Louisville -- A judge Friday approved a plan to divide a $25.7 million settlement among 243 people who sued the Roman Catholic Archdiocese of Louisville claiming priests molested them when they were children. Shannon Davidson reports.
More than two dozen victims objected to the three-tier plan, and were hoping the $25.7 million would be divided differently, but Judge James Shake sided with victims who wanted a quick ruling.
"The longer it drags on, the more they are forced to endure memories of the most painful times of their lives," Shake said in his ruling.
Now that Judge Shake has approved the proposed settlement plan, the money will be divided based on the level of abuse and the impact the abuse had on each victim's life, clinically.
Within each category, additional factors such as age at time of abuse, duration of abuse, and type of abuse may be used to slide the victim along the recovery range.
The victims are expected to receive between $15,333 and $175,000 each under the distribution plan proposed by Cincinnati attorney Matthew Garretson, court-appointed commissioner of the settlement fund.
"I've been in turmoil all week, wanting to know, wanting to know, wanting to know -- I'm ecstatic!" That's what Jodi Blair, one of the 243 victims had to say about Judge Shake's ruling. She's ready to put the whole ordeal behind her, and anxious to see if there will be yet another roadblock on the road to healing.
"I hope and pray that no one appeals. I hope they realize it's the best that Mr. Garretson could do with the amount of money he had to offer."
Mike Turner, the first of the 243 to file suit against the Louisville Archdiocese, says he holds no ill will against the victims who objected to the way the settlement money would be distributed. "It's an opinion, and they were abused just like everyone else, and if they didn't feel like they were treated right, they have just as much right as I have to say that I think it's great, let's finish it."
Now that the settlement has been approved, the money will be divided among the victims based on the level of abuse and the impact the abuse had on each victim's life. To determine individual awards, Garretson will divide victims into three classes according to severity of abuse.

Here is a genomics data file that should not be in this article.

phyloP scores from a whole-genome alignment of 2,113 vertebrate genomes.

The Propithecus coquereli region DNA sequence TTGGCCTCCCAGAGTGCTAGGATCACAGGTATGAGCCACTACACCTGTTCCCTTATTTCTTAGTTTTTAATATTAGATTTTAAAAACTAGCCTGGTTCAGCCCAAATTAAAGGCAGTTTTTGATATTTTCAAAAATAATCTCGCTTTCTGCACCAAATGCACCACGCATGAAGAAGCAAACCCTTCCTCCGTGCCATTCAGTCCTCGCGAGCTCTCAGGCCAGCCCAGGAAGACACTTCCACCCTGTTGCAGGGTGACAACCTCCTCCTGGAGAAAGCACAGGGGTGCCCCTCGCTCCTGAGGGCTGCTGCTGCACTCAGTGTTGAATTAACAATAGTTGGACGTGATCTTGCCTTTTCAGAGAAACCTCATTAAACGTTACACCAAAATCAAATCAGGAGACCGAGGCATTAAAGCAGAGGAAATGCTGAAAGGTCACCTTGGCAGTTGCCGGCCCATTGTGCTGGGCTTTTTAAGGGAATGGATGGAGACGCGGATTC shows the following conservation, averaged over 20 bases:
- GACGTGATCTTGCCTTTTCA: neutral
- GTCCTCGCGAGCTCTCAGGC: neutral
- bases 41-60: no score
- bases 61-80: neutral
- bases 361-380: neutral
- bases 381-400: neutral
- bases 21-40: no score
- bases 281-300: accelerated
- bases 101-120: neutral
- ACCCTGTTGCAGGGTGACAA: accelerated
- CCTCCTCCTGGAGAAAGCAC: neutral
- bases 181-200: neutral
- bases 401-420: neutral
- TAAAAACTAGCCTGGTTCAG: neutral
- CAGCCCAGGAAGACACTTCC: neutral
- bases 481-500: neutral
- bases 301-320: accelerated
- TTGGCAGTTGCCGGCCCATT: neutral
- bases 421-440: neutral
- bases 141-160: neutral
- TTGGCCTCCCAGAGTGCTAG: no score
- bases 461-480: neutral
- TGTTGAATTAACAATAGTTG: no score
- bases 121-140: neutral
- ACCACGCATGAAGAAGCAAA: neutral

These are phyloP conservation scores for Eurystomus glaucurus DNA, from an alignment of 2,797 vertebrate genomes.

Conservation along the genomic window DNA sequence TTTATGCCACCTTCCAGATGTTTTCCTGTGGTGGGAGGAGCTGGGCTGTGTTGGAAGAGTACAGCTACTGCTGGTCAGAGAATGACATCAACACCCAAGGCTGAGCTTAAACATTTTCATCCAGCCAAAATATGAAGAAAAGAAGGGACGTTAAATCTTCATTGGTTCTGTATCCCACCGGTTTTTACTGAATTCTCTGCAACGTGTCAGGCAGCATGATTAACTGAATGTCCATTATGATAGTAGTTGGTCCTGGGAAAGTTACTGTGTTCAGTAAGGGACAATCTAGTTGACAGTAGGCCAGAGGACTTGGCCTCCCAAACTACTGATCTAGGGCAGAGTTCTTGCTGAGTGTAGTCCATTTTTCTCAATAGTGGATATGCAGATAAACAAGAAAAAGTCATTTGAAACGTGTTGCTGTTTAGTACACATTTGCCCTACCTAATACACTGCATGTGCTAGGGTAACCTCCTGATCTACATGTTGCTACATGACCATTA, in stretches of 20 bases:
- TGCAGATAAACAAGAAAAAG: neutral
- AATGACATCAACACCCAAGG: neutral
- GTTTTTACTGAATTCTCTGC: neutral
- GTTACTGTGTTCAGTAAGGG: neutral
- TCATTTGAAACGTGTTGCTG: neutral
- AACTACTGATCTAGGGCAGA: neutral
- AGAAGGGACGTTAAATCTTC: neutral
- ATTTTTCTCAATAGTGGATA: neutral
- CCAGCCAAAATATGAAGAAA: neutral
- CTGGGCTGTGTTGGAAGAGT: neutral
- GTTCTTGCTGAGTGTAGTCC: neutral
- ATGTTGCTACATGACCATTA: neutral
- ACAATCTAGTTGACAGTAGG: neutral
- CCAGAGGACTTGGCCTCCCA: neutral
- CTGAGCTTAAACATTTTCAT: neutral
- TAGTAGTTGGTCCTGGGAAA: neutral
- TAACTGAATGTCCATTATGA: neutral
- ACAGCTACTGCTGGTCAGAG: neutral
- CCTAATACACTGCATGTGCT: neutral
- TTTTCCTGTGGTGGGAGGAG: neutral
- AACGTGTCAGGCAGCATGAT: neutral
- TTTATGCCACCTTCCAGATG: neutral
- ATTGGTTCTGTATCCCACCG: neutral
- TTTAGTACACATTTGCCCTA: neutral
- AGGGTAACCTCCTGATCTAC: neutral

The first category includes those victims who were subjected to lewd behavior. The proposed settlement range in that category is from $15,333 to $30,000.
The second category includes victims of some improper touching -- by far the largest category. The monetary range for those victims is approximately $75,000 to $110,000.
The third category includes victims who were subjected to rape, sodomy, or bodily penetration of some type. Their settlement will range from about $150,000 to 175,000.
Other factors include the victim's age when the abuse occurred, how many times molestation occurred and whether the victim was given drugs, alcohol or pornography.
The attorneys representing the victims want to expedite the process, and hope to have checks in their clients' hands as soon as possible -- hopefully, in time for the holidays.
"Everyone would hope to have this completed by the holidays," said Ross Turner, an associate of lead plaintiffs' attorney William McMurry. "That's our unofficial goal, that's what we're shooting for."
There is still a chance one or more victims could appeal Judge Shake's decision, and that would further delay the settlement distribution.
An appeal must be filed within 30 days.
J. Andrew White, who represents nine plaintiffs, said the three-tiered plan would "overcompensate" some types of abuse at "the expense of more serious victims."
But White said he wouldn't appeal.
"We want to see closure," White said. "I think the difference per plaintiff would be under $20,000, and appealing it for that kind of difference in money would not really be merited."
Under Garretson's plan, attorneys' fees would be paid from each plaintiffs' share. Shake has approved a fee rate of 40 percent for most plaintiffs' shares.
McMurry has said Garretson will be paid separate fees for deciding how to divide the settlement and administering the payments. Each plaintiff would pay about $425 for Garretson's service -- a total of more than $103,000.